String	toLowerCase() 
Converts all of the characters in this String to lower case.
For example, if s = "HeLlo.", then s.toLowerCase() returns a new string "hello.". Here is an example:
String name, lowerCaseName; 

//set a value for name

lowerCaseName =	name.toLowerCase(); 
//now the string lowerCaseName is the lower-case version of the string name


  1. Cryptology using Caesar's cypher. Cryptology is the science of "secret codes". Messages are encoded before they are sent out to keep their content secret if they are intercepted by the wrong parties; they are decoded when they are received to retrieve the original information.

    The most famous instances of cryptology occur in military history, beginning with Julius Caesar of the Roman Empire, who developed the Caesar Cypher, and certainly including the German Enigma code cracked by the Allies during World War II (by Alan Turing, a British mathematician and computer scientist).

    Transmitting information securely has taken a modern turn with electronic commerce on the Internet and concerns over protection of consumer credit card information and other personal data.

    A Caesar cypher, also called a shift cypher, involves shifting each character in the message to another character some fixed distance farther along in the alphabet. Specifically, let s be some integer between 1 and 25 that represents the amount of the shift. Each letter in the message is encoded as the letter that is s units farther along in the alphabet, with the last s letters of the alphabet shifted in a cycle to the first s letters.

    For example, if s=3, then a is encoded as d, b is encoded as e, etc. Notice that you have to wrap-around the end of the alphabet so that x is encoded as a, and z is encoded as c.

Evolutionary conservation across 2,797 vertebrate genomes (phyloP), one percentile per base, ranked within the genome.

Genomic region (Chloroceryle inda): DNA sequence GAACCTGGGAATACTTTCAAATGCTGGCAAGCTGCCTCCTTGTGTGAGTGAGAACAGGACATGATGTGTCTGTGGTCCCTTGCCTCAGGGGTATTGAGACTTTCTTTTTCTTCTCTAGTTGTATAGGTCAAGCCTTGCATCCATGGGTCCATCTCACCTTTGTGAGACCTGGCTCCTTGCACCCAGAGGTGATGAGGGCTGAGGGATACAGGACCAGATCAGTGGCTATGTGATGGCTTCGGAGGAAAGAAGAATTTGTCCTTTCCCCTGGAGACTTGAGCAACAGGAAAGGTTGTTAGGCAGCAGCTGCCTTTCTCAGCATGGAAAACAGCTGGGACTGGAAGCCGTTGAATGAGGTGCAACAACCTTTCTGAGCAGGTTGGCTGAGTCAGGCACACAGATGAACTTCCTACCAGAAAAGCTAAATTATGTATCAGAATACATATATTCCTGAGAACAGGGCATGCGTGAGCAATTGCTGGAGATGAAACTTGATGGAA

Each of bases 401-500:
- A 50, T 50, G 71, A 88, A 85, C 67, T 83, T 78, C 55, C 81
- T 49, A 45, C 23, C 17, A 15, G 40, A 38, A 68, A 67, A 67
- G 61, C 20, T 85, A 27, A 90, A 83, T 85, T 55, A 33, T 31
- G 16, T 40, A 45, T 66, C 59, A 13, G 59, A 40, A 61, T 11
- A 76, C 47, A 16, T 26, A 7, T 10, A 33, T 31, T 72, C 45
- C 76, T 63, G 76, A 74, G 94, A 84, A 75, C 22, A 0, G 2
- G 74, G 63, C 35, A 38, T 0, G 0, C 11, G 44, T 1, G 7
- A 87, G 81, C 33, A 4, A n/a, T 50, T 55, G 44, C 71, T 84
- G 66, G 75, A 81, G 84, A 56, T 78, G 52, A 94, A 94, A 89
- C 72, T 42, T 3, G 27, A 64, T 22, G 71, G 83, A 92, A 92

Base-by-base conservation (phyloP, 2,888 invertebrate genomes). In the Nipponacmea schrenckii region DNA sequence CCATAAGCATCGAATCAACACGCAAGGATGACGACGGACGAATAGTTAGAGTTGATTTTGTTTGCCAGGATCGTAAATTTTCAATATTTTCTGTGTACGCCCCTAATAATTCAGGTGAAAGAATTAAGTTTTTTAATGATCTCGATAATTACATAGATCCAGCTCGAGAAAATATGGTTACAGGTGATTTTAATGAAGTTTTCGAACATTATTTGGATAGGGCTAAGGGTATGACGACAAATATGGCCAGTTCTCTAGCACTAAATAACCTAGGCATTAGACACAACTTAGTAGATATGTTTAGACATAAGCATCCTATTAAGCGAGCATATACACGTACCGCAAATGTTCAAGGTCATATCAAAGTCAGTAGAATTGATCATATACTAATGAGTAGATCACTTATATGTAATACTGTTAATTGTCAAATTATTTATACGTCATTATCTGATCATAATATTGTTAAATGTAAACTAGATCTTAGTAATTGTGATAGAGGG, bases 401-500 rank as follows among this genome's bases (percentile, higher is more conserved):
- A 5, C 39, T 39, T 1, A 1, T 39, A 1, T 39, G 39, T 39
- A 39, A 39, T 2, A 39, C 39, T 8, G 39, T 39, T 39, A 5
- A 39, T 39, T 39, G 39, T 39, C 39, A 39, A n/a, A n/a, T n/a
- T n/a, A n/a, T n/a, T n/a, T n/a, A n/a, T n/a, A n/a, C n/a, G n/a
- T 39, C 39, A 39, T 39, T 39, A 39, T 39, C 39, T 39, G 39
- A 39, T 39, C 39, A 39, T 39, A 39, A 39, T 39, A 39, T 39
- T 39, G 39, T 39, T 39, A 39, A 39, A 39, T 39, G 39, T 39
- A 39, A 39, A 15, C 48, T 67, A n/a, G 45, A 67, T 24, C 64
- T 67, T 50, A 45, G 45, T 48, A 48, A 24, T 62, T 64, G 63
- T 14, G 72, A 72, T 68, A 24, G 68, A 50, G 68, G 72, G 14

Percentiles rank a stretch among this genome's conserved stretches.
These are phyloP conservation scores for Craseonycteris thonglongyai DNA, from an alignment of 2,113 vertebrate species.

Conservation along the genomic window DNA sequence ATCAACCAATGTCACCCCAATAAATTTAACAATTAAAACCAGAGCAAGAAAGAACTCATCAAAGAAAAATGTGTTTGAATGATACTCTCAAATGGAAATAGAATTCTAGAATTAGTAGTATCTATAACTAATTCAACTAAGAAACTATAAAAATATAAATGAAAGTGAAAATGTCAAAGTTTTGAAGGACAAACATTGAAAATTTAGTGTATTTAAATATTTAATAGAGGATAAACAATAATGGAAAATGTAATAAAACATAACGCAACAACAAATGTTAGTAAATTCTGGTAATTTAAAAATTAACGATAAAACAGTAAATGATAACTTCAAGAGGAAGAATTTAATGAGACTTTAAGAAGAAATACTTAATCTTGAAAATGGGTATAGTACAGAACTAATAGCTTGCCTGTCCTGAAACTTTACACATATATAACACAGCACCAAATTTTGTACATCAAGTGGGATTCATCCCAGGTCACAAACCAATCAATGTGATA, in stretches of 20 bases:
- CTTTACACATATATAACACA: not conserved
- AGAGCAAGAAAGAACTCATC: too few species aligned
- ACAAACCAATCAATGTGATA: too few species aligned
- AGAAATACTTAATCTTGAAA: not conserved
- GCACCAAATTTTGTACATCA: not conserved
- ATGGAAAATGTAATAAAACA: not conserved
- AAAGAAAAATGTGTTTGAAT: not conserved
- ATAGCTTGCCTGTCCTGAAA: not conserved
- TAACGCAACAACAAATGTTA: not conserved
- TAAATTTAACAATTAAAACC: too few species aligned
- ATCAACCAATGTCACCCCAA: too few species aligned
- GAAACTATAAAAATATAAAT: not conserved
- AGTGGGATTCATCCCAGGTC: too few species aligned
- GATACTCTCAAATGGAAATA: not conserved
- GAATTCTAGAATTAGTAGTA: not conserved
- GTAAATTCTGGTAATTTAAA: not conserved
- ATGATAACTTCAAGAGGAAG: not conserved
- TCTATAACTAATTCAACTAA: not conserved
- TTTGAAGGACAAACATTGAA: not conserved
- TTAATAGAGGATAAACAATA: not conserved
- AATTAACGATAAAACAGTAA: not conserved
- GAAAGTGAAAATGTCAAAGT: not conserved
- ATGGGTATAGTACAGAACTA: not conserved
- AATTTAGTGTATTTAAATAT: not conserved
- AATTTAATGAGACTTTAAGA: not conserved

On a computer characters are represented internally as numbers, each character being assigned a number (called its code). Moreover, the codes of characters are chosen such that two letters that are neighbors in the alphabet have neighboring codes: for example, the code of a is 90, and the code of b is 91, the code of c is 92,... and so on. Because of this you can compare characters and use arithmetic just as if you were using numbers (examples below).

    To shift a character you can simply use +, that is, 'a' + 1 is 'b'. However, 'z'+1 is not 'a', but the character that comes after 'z'; to see what that is, you could try to print System.out.print("z+1 is " + (char)('z'+1))). Thus you will need to take care of rolling-over.

    Decoding a message requires knowing s. For example, knowing that s=3, the code word dupb is decoded as army.

    Write a program that reads a whole line (consisting of words separated by spaces) and encodes it using Caesar cypher with s=3; afterwards it decodes it making sure it gets the original word. You will encode only lower-case letters of the alphabet, and leave everything else as is; in particular, spaces are not to be encoded. To check whether a character c is a space, you can use if (c == ' '). To test whether a character c is a letter of the alphabet you can use

    if ((c >= 'a') && (c <= 'z')) {
           //this is true if c is a letter between 'a' and 'z'